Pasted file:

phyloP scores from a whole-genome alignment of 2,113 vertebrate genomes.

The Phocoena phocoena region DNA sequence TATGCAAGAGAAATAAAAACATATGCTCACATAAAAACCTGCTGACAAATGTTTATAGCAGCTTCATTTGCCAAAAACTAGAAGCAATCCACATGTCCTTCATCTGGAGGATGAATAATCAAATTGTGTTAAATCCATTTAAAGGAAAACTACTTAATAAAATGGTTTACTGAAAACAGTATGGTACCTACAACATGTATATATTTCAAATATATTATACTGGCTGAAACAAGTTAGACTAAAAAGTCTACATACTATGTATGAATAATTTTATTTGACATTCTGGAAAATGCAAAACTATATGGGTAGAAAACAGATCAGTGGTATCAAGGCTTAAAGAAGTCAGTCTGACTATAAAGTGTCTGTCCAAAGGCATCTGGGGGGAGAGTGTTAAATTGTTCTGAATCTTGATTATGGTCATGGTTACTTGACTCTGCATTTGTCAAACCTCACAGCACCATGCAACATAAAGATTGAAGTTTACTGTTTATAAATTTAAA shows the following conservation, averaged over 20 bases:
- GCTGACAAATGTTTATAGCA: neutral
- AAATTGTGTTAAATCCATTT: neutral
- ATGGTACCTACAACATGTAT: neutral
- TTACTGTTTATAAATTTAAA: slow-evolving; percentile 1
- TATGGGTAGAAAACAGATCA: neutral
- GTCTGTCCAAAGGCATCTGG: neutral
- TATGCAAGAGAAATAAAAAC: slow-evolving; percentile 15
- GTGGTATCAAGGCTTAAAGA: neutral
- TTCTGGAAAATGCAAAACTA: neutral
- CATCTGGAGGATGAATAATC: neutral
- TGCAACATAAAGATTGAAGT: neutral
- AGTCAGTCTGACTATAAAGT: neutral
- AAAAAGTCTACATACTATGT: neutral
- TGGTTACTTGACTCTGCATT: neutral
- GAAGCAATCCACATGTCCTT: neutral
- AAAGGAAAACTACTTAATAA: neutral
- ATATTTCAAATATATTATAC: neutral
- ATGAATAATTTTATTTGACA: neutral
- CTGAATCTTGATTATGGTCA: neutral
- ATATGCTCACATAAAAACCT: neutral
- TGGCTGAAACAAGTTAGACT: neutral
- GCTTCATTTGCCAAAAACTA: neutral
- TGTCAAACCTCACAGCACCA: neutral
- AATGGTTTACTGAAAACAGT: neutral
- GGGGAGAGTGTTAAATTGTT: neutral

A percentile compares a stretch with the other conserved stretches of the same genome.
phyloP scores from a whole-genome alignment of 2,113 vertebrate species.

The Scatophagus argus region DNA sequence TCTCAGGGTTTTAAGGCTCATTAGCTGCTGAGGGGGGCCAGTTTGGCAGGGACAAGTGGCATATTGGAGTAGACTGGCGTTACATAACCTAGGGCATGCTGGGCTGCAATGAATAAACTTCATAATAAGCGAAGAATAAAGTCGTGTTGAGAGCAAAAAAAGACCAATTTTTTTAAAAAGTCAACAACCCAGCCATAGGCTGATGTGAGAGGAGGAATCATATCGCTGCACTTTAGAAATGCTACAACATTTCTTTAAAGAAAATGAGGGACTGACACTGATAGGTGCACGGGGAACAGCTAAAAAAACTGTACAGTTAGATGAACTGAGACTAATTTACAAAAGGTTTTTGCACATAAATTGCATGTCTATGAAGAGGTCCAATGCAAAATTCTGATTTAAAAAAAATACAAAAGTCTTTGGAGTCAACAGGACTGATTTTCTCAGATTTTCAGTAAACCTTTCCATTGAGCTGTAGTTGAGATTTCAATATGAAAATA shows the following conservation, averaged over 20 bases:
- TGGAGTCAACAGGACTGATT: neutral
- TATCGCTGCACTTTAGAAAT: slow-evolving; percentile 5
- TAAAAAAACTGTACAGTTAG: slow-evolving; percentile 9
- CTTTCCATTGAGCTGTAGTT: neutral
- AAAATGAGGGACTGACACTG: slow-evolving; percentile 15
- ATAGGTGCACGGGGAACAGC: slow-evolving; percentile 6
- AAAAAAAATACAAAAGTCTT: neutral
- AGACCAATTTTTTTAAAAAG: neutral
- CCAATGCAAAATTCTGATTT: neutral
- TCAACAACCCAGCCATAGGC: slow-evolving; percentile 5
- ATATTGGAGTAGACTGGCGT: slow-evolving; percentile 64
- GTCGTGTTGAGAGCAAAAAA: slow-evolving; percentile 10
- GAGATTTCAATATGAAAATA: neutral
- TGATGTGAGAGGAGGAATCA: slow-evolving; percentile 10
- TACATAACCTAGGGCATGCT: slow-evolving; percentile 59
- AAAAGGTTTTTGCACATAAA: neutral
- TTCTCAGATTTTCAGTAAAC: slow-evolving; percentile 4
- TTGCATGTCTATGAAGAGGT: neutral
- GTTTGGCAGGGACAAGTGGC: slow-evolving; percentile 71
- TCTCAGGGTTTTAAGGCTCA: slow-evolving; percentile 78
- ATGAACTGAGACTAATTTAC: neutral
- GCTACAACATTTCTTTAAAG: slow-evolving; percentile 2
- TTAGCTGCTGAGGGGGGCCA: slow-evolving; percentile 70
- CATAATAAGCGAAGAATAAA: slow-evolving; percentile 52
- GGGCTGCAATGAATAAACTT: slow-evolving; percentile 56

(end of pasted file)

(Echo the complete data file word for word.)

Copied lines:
phyloP scores from a whole-genome alignment of 2,113 vertebrate genomes.

The Phocoena phocoena region DNA sequence TATGCAAGAGAAATAAAAACATATGCTCACATAAAAACCTGCTGACAAATGTTTATAGCAGCTTCATTTGCCAAAAACTAGAAGCAATCCACATGTCCTTCATCTGGAGGATGAATAATCAAATTGTGTTAAATCCATTTAAAGGAAAACTACTTAATAAAATGGTTTACTGAAAACAGTATGGTACCTACAACATGTATATATTTCAAATATATTATACTGGCTGAAACAAGTTAGACTAAAAAGTCTACATACTATGTATGAATAATTTTATTTGACATTCTGGAAAATGCAAAACTATATGGGTAGAAAACAGATCAGTGGTATCAAGGCTTAAAGAAGTCAGTCTGACTATAAAGTGTCTGTCCAAAGGCATCTGGGGGGAGAGTGTTAAATTGTTCTGAATCTTGATTATGGTCATGGTTACTTGACTCTGCATTTGTCAAACCTCACAGCACCATGCAACATAAAGATTGAAGTTTACTGTTTATAAATTTAAA shows the following conservation, averaged over 20 bases:
- GCTGACAAATGTTTATAGCA: neutral
- AAATTGTGTTAAATCCATTT: neutral
- ATGGTACCTACAACATGTAT: neutral
- TTACTGTTTATAAATTTAAA: slow-evolving; percentile 1
- TATGGGTAGAAAACAGATCA: neutral
- GTCTGTCCAAAGGCATCTGG: neutral
- TATGCAAGAGAAATAAAAAC: slow-evolving; percentile 15
- GTGGTATCAAGGCTTAAAGA: neutral
- TTCTGGAAAATGCAAAACTA: neutral
- CATCTGGAGGATGAATAATC: neutral
- TGCAACATAAAGATTGAAGT: neutral
- AGTCAGTCTGACTATAAAGT: neutral
- AAAAAGTCTACATACTATGT: neutral
- TGGTTACTTGACTCTGCATT: neutral
- GAAGCAATCCACATGTCCTT: neutral
- AAAGGAAAACTACTTAATAA: neutral
- ATATTTCAAATATATTATAC: neutral
- ATGAATAATTTTATTTGACA: neutral
- CTGAATCTTGATTATGGTCA: neutral
- ATATGCTCACATAAAAACCT: neutral
- TGGCTGAAACAAGTTAGACT: neutral
- GCTTCATTTGCCAAAAACTA: neutral
- TGTCAAACCTCACAGCACCA: neutral
- AATGGTTTACTGAAAACAGT: neutral
- GGGGAGAGTGTTAAATTGTT: neutral

A percentile compares a stretch with the other conserved stretches of the same genome.
phyloP scores from a whole-genome alignment of 2,113 vertebrate species.

The Scatophagus argus region DNA sequence TCTCAGGGTTTTAAGGCTCATTAGCTGCTGAGGGGGGCCAGTTTGGCAGGGACAAGTGGCATATTGGAGTAGACTGGCGTTACATAACCTAGGGCATGCTGGGCTGCAATGAATAAACTTCATAATAAGCGAAGAATAAAGTCGTGTTGAGAGCAAAAAAAGACCAATTTTTTTAAAAAGTCAACAACCCAGCCATAGGCTGATGTGAGAGGAGGAATCATATCGCTGCACTTTAGAAATGCTACAACATTTCTTTAAAGAAAATGAGGGACTGACACTGATAGGTGCACGGGGAACAGCTAAAAAAACTGTACAGTTAGATGAACTGAGACTAATTTACAAAAGGTTTTTGCACATAAATTGCATGTCTATGAAGAGGTCCAATGCAAAATTCTGATTTAAAAAAAATACAAAAGTCTTTGGAGTCAACAGGACTGATTTTCTCAGATTTTCAGTAAACCTTTCCATTGAGCTGTAGTTGAGATTTCAATATGAAAATA shows the following conservation, averaged over 20 bases:
- TGGAGTCAACAGGACTGATT: neutral
- TATCGCTGCACTTTAGAAAT: slow-evolving; percentile 5
- TAAAAAAACTGTACAGTTAG: slow-evolving; percentile 9
- CTTTCCATTGAGCTGTAGTT: neutral
- AAAATGAGGGACTGACACTG: slow-evolving; percentile 15
- ATAGGTGCACGGGGAACAGC: slow-evolving; percentile 6
- AAAAAAAATACAAAAGTCTT: neutral
- AGACCAATTTTTTTAAAAAG: neutral
- CCAATGCAAAATTCTGATTT: neutral
- TCAACAACCCAGCCATAGGC: slow-evolving; percentile 5
- ATATTGGAGTAGACTGGCGT: slow-evolving; percentile 64
- GTCGTGTTGAGAGCAAAAAA: slow-evolving; percentile 10
- GAGATTTCAATATGAAAATA: neutral
- TGATGTGAGAGGAGGAATCA: slow-evolving; percentile 10
- TACATAACCTAGGGCATGCT: slow-evolving; percentile 59
- AAAAGGTTTTTGCACATAAA: neutral
- TTCTCAGATTTTCAGTAAAC: slow-evolving; percentile 4
- TTGCATGTCTATGAAGAGGT: neutral
- GTTTGGCAGGGACAAGTGGC: slow-evolving; percentile 71
- TCTCAGGGTTTTAAGGCTCA: slow-evolving; percentile 78
- ATGAACTGAGACTAATTTAC: neutral
- GCTACAACATTTCTTTAAAG: slow-evolving; percentile 2
- TTAGCTGCTGAGGGGGGCCA: slow-evolving; percentile 70
- CATAATAAGCGAAGAATAAA: slow-evolving; percentile 52
- GGGCTGCAATGAATAAACTT: slow-evolving; percentile 56